The second thing was Safeway, which was based out of Northern California and had previously been in Houston (along with pretty much everywhere west of the Mississippi) but times had changed and at some point, Safeway had decided to make all their stores more like the Northern California market. This did not, to put it kindly, do well for their acquired stores, like Randalls, Dominick's, or Genuardi's. Meanwhile, Kroger modernized their stores, replacing Greenhouse stores with new Signature stores, and buying up a number of former Albertsons, which were large, almost new, and many of which were in great locations.

 

The third thing was H-E-B, which had finally managed to saturate the suburbs with cheap-to-build H-E-B stores (many of which were located in older grocery markets) and H-E-B was ready to take the market with full-line stores. During the 2000s, H-E-B built or replaced a number of stores, many of which were large and upscale, while Randalls stopped building stores and closed down many in 2005, unable to adapt to changing neighborhoods and tastes.

 

Meanwhile, Albertsons had a long journey to go on its own. Its 2002 pull-out from Houston (and a few other markets) stemmed primarily from an expensive acquisition of American Stores in 1999, which saw Lucky being converted to Albertsons in name and format, which angered customers. Ultimately, Albertsons pulled out of several markets and broke into two companies. By January 2014, Safeway was on the ropes with the Chicago division (Dominick's) being dismantled, while Albertsons had managed to re-form (despite a number of lost stores) and looking to expand again.

 

Unfortunately, Albertsons wasn't able to do a reverse merger of Safeway and ended up acquiring it for more than it was worth, inheriting Safeway's debt. This wasn't able to help Randalls much or get prices down, and the market share by this time was so little it wasn't going to be coming back from Kroger anytime soon, and like in 2005, there were a number of neighborhoods that Randalls wasn't going to work with anymore without some help. Luckily, instead of just closing them outright, Albertsons had made a purchase of a minority (40% I think) of a Texas-based chain, El Rancho Supermercado, which it was able to flip those stores to, so in a way, those "closed" stores are still in partial control of what was Randalls.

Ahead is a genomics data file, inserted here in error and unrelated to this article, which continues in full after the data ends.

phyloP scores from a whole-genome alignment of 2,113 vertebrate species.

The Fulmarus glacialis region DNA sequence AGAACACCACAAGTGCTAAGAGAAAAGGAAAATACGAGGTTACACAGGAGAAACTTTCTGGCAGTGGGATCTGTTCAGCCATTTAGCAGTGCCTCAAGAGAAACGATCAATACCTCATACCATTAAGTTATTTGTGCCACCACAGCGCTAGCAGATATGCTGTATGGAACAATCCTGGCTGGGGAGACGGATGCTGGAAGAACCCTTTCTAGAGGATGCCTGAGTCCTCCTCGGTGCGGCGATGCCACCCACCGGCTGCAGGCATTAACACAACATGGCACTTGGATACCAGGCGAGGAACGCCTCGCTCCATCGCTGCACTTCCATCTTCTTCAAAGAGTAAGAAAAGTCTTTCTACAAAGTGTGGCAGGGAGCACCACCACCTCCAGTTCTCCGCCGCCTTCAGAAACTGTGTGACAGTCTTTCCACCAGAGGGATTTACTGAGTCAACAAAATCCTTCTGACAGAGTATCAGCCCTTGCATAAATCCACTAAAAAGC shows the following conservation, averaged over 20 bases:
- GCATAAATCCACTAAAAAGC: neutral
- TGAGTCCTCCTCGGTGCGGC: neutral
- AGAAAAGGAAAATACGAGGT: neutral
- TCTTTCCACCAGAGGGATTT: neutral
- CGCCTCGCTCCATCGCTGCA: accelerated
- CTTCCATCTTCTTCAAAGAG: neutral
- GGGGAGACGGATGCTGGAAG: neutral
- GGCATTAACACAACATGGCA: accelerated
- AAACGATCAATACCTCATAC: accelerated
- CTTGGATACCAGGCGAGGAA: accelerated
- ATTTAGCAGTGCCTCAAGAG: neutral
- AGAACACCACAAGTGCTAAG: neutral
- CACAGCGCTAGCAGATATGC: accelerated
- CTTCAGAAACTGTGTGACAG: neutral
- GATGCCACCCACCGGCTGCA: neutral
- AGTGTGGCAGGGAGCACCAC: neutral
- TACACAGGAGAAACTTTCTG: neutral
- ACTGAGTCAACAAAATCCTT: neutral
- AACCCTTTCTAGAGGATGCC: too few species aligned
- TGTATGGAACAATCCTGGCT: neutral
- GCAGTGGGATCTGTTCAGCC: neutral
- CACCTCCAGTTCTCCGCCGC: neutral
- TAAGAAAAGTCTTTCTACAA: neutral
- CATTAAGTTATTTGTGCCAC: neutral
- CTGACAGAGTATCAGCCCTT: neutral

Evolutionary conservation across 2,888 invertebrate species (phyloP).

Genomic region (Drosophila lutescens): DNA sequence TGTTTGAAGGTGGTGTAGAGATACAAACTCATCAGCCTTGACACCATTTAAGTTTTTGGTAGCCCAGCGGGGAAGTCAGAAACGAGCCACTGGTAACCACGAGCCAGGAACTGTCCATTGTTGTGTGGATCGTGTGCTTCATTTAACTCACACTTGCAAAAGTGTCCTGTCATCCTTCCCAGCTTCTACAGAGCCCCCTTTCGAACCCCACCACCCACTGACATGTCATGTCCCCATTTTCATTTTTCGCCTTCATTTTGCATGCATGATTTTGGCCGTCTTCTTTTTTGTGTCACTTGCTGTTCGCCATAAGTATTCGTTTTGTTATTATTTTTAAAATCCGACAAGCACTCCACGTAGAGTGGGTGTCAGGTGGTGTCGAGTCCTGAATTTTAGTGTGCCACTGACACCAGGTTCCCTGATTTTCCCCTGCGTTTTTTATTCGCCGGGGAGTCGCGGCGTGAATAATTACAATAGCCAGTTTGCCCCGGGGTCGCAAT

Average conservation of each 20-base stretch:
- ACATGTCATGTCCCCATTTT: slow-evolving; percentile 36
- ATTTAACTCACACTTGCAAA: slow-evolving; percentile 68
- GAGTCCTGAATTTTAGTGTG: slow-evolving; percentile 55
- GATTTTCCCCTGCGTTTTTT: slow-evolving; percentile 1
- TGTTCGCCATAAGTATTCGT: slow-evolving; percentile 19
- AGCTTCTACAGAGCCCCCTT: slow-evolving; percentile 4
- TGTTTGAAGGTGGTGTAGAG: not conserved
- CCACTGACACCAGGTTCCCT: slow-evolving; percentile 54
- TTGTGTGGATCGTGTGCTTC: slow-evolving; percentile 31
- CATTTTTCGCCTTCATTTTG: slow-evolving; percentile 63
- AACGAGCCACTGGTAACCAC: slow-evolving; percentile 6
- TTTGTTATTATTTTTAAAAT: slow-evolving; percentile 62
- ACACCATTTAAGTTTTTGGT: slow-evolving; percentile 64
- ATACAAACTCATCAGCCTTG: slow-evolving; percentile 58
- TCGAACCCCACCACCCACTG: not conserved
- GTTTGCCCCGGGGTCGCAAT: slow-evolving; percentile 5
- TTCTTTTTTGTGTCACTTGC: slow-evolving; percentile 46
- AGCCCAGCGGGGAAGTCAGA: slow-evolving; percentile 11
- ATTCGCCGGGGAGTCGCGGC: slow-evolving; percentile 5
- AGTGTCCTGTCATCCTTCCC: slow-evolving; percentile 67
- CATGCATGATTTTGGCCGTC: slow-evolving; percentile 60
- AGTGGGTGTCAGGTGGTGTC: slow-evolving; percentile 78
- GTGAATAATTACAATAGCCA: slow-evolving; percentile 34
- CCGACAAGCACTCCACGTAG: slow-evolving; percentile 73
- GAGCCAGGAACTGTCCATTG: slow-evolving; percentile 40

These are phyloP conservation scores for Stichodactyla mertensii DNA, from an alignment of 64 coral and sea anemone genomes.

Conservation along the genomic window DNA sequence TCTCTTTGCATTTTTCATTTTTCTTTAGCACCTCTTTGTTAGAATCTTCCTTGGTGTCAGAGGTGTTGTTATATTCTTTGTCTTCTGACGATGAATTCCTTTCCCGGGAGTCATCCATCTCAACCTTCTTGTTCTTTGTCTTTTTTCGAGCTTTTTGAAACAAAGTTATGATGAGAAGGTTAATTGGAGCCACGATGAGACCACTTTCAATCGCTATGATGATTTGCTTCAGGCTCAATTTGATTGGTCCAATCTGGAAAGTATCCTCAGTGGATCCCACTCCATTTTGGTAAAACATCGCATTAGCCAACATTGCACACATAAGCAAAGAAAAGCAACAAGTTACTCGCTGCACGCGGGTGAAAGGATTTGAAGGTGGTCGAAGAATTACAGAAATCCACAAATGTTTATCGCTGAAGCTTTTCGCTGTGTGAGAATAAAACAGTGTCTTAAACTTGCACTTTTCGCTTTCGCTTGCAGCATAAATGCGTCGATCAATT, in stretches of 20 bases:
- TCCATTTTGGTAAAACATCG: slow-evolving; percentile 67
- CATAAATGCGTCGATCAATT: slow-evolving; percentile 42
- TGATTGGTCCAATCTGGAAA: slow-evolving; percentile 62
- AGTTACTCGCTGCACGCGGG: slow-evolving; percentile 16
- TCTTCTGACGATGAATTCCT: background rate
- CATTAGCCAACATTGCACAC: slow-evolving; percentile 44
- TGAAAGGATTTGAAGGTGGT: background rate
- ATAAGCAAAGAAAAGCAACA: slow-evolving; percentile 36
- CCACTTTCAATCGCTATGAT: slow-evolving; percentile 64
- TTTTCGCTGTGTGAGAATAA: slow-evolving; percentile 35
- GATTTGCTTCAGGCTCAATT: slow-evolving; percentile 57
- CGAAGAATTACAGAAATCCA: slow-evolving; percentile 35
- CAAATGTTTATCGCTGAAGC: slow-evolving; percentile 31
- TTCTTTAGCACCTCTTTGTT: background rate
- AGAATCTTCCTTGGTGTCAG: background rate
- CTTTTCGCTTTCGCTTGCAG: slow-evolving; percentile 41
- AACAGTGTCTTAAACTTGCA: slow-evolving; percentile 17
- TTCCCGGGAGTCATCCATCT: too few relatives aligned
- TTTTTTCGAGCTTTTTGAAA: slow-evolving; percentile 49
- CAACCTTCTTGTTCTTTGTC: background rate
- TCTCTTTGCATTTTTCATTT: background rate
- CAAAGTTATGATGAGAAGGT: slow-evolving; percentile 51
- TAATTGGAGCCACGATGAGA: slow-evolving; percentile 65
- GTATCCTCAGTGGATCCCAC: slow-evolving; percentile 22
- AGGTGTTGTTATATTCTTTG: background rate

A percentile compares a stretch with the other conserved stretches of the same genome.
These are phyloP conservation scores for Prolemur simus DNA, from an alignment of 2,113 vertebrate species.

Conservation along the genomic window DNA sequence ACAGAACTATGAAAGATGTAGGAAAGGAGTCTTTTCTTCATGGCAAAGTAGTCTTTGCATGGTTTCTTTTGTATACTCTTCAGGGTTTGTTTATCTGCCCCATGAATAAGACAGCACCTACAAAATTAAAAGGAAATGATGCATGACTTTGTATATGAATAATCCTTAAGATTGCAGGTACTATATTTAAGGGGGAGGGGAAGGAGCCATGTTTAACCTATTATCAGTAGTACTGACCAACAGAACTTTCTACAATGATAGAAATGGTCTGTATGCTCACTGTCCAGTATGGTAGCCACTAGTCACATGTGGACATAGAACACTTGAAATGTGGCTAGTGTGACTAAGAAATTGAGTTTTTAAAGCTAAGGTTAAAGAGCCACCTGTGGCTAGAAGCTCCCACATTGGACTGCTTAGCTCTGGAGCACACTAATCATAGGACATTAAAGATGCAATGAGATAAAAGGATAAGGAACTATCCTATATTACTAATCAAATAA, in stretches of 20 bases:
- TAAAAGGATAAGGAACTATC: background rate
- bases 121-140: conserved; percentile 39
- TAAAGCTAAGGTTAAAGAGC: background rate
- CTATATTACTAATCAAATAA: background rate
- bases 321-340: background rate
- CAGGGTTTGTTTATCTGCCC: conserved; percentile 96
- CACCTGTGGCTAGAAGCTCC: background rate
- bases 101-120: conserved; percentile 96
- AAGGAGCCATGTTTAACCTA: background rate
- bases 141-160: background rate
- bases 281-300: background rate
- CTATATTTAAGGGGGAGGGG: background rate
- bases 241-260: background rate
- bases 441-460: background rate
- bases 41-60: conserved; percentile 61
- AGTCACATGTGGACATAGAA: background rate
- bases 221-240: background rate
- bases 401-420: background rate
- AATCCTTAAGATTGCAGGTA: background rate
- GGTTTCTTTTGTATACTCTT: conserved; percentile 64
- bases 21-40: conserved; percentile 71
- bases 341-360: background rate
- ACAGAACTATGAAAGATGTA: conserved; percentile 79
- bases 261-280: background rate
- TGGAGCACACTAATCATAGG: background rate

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I knew some of that, but appreciate the detail. I do think though that the dismissal of Randall’s higher prices (ie, him wanting to slap anyone who mentions it) is off base. I did a quick comparison of Randall’s prices with HEB because I happen to have an HEB account for curbside ordering, which made it quick for me to be able to compare Randall’s to a competitor and show they are in fact more expensive. I think his “feeling” that Randall’s is no more expensive than Kroger’s is just that, just a feeling, not based on comparing the same products side by side like I did with HEB. 

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I definitely feel like in regards to the the things that i PERSONALLY buy, Randall's is on par with other places I have visited (when using my Randall's card).

Again, I love the location of the Randall's at San Felipe and Sage and hope it never closes...or IF it ever does, that it gets replaced with an HEB or similar.

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This morning on Channel 2 news they were talking about Super Bowl BBQ's and how it's time to go to your favorite supermarket to pick up meat....and it listed all the grocers in Houston and Randall's had the best price for various cuts of meat! Thought of this thread of course!